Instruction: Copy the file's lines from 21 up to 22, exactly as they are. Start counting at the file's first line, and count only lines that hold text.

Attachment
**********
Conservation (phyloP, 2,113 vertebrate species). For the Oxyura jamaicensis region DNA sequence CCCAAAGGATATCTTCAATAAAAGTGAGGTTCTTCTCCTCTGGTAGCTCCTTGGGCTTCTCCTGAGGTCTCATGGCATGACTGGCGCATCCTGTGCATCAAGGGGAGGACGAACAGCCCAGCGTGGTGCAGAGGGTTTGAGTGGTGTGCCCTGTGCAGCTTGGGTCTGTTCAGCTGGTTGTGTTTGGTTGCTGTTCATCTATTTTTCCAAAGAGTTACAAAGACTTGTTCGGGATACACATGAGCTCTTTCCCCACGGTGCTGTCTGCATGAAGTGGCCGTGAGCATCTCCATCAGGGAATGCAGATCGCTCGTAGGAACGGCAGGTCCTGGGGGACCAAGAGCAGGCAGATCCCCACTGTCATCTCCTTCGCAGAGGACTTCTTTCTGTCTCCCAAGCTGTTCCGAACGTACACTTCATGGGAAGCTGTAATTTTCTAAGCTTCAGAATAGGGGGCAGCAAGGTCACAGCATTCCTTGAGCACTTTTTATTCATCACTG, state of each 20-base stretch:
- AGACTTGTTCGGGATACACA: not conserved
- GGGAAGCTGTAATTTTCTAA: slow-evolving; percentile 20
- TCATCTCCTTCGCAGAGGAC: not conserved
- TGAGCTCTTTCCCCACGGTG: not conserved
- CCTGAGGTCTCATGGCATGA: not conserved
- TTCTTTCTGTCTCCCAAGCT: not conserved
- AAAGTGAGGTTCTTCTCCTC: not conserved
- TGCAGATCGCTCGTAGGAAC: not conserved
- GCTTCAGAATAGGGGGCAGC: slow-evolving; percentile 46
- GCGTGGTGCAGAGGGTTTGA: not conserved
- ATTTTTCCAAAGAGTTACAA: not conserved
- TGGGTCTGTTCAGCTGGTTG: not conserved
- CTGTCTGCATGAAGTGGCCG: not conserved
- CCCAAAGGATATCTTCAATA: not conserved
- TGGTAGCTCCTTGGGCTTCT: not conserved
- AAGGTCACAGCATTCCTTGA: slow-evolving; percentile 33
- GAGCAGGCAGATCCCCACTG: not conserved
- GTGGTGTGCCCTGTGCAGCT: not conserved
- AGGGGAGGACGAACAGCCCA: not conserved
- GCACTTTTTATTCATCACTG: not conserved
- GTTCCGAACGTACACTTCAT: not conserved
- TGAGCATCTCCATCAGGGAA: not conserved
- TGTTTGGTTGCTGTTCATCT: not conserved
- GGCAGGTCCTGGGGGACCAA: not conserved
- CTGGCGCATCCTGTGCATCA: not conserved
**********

- GCACTTTTTATTCATCACTG: not conserved
- GTTCCGAACGTACACTTCAT: not conserved